The present invention further pertains to methods of producing the subject myocilin polypeptides. For example, a host cell transfected with a nucleic acid vector directing expression of a nucleotide sequence encoding the subject polypeptides can be cultured under appropriate conditions to allow expression of the peptide to occur. The cells may be harvested, lysed and the protein isolated. A cell culture includes host cells, media and other byproducts. Suitable media for cell culture are well known in the art. The recombinant myocilin polypeptide can be isolated from cell culture medium, host cells, or both using techniques known in the art for purifying proteins including ion-exchange chromatography, gel filtration chromatography, ultrafiltration, electrophoresis, and immunoaffinity purification with antibodies specific for such peptide. In a preferred embodiment, the recombinant myocilin polypeptide is a fusion protein containing a domain which facilitates its purification, such as GST fusion protein or poly(His) fusion protein.
Moreover, it will be generally appreciated that, under certain circumstances, it may be advantageous to provide homologs of one of the subject myocilin polypeptides which function in a limited capacity as one of either a myocilin agonist (mimetic) or a myocilin antagonist, in order to promote or inhibit only a subset of the biological activities of the naturally-occurring form of the protein. Thus, specific biological effects can be elicited by treatment with a homolog of limited function, and with fewer side effects relative to treatment with agonists or antagonists which are directed to all of the biological activities of naturally occurring forms of myocilin proteins.
Homologs of each of the subject myocilin proteins can be generated by mutagenesis, such as by discrete point mutation(s), or by truncation. For instance, mutation can give rise to homologs which retain substantially the same, or merely a subset, of the biological activity of the myocilin polypeptide from which it was derived. Alternatively, antagonistic forms of the protein can be generated which are able to inhibit the function of the naturally occurring form of the protein, such as by competitively binding to a downstream or upstream member of the biochemical pathway, which includes the myocilin protein. In addition, agonistic forms of the protein may be generated which are constitutively active. Thus, the human myocilin protein and homologs thereof provided by the subject invention may be either positive or negative regulators of gene expression.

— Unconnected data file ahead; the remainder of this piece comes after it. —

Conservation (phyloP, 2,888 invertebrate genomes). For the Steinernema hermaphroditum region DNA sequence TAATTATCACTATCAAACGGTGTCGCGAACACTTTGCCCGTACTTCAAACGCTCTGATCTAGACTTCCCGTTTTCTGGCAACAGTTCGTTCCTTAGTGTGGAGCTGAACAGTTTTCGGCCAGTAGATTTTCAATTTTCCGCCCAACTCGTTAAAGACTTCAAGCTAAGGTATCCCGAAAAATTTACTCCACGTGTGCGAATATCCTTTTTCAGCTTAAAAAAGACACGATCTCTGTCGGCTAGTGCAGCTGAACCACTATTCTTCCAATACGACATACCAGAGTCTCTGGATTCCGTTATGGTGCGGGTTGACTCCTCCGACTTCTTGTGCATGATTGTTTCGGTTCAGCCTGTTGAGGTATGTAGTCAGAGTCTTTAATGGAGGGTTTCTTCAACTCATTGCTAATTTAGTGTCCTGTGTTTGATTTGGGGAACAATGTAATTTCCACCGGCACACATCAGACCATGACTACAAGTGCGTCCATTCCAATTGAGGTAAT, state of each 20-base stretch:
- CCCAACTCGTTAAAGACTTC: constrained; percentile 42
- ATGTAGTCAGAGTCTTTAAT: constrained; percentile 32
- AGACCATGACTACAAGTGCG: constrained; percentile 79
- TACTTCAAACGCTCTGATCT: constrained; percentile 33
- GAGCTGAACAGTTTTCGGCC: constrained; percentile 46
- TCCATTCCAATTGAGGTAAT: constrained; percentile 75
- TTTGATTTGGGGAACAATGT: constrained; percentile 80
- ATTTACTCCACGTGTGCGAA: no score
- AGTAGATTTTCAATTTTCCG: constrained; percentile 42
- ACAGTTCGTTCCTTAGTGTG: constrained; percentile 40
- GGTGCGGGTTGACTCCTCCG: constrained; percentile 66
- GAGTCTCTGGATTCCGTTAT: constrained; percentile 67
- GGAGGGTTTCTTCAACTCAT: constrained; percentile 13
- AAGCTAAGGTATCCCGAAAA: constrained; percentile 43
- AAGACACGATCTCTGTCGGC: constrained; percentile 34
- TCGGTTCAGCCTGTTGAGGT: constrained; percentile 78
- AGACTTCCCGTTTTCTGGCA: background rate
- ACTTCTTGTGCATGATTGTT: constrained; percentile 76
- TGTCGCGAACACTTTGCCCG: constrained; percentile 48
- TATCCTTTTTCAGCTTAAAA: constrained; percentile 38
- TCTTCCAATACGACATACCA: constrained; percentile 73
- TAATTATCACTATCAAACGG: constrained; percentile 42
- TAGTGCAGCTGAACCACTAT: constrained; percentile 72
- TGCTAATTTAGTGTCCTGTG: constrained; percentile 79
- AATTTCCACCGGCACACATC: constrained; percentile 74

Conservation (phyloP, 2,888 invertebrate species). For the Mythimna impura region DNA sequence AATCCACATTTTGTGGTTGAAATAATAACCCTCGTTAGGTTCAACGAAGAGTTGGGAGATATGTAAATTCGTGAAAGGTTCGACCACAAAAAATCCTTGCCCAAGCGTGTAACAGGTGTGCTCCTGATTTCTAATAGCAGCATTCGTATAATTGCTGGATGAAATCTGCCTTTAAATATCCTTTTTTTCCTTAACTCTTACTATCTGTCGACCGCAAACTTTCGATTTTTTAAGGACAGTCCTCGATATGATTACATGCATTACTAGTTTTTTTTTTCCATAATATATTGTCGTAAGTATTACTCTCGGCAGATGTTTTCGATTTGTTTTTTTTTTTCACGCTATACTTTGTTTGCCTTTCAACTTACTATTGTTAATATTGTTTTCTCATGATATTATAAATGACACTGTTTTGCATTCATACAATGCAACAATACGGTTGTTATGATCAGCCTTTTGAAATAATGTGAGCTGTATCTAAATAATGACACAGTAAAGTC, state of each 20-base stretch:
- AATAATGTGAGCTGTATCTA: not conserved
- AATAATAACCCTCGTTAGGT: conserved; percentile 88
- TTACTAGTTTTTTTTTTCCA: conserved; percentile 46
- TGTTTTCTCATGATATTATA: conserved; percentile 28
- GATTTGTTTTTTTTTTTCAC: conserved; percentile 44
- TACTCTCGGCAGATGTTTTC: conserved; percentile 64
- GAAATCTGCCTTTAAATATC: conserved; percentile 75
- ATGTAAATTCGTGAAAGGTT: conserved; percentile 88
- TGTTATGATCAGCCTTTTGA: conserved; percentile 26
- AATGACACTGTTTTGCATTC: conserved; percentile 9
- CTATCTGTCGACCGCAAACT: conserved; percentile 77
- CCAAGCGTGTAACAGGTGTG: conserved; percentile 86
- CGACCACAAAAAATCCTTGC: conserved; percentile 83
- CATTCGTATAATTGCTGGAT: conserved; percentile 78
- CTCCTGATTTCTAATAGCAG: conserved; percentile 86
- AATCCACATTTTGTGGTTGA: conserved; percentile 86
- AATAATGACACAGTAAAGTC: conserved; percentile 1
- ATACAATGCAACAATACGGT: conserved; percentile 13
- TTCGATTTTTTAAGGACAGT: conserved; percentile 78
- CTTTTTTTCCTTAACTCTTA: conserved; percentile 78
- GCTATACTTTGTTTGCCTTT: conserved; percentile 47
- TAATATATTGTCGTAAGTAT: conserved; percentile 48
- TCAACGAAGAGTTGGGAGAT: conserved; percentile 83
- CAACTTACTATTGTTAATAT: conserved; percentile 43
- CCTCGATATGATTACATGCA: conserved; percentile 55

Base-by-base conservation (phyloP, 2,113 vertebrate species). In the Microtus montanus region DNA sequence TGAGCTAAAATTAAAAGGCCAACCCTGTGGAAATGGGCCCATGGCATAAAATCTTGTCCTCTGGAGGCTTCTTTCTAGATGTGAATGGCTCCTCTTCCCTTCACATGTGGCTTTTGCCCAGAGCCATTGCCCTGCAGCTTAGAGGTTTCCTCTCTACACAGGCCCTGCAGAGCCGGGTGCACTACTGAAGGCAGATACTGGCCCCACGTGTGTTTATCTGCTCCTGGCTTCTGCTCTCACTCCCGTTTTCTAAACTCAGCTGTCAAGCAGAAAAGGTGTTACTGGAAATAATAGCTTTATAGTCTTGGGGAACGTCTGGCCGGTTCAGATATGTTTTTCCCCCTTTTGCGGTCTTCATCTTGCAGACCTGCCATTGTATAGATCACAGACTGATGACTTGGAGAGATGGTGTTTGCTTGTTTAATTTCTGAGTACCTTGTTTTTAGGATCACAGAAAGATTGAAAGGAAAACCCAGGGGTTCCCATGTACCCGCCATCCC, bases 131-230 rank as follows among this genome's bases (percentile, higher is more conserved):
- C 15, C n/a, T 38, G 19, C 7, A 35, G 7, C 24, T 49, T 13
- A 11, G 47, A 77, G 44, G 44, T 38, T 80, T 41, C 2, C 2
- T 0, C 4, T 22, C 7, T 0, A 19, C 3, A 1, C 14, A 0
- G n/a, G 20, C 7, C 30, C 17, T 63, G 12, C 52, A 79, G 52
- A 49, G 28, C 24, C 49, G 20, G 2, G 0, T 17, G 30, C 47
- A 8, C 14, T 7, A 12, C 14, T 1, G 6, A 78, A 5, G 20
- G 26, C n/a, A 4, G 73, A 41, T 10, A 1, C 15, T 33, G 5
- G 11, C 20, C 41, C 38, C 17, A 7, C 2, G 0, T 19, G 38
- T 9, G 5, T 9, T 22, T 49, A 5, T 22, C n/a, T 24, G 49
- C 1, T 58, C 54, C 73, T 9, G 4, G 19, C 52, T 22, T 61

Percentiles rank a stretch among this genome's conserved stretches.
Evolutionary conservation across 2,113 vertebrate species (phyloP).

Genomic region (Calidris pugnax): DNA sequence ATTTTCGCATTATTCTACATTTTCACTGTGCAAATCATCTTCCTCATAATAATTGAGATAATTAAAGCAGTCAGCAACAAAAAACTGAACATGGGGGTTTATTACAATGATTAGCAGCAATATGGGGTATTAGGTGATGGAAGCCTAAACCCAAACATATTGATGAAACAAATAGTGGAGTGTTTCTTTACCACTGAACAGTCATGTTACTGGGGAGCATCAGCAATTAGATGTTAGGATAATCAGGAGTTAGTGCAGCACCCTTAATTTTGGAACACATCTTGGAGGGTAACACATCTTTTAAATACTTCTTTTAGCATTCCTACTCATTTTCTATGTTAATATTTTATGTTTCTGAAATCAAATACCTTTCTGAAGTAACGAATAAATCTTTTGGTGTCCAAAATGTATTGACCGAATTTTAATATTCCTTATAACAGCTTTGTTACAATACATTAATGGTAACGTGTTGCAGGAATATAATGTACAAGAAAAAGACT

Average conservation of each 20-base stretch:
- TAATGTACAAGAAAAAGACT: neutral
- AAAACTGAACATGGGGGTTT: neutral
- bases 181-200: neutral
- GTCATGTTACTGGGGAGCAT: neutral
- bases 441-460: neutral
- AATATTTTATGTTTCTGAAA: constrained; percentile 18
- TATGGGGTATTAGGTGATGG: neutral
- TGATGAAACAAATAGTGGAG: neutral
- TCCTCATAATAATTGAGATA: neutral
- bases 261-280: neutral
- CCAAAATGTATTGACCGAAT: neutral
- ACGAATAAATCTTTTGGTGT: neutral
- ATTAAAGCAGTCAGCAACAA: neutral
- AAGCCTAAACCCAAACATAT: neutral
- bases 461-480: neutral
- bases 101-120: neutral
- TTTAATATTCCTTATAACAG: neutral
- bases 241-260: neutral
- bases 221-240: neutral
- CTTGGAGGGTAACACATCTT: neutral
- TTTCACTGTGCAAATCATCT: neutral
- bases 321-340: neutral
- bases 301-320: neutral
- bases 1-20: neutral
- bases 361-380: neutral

The recombinant myocilin polypeptides of the present invention also include homologs of the authentic myocilin proteins, such as versions of those protein which are resistant to proteolytic cleavage, as for example, due to mutations which alter ubiquitination or other enzymatic targeting associated with the protein.
Myocilin polypeptides may also be chemically modified to create derivatives by forming covalent or aggregate conjugates with other chemical moieties, such as glycosyl groups, lipids, phosphate, acetyl groups and the like. Covalent derivatives of myocilin proteins can be prepared by linking the chemical moieties to functional groups on amino acid sidechains of the protein or at the N-terminus or at the C-terminus of the polypeptide.
Modification of the structure of the subject myocilin polypeptides can be for such purposes as enhancing therapeutic or prophylactic efficacy, stability (e.g., ex vivo shelf life and resistance to proteolytic degradation in vivo), or post-translational modifications (e.g., to alter phosphorylation pattern of protein). Such modified peptides, when designed to retain at least one activity of the naturally-occurring form of the protein, or to produce specific antagonists thereof, are considered functional equivalents of the myocilin polypeptides described in more detail herein. Such modified peptides can be produced, for instance, by amino acid substitution, deletion, or addition.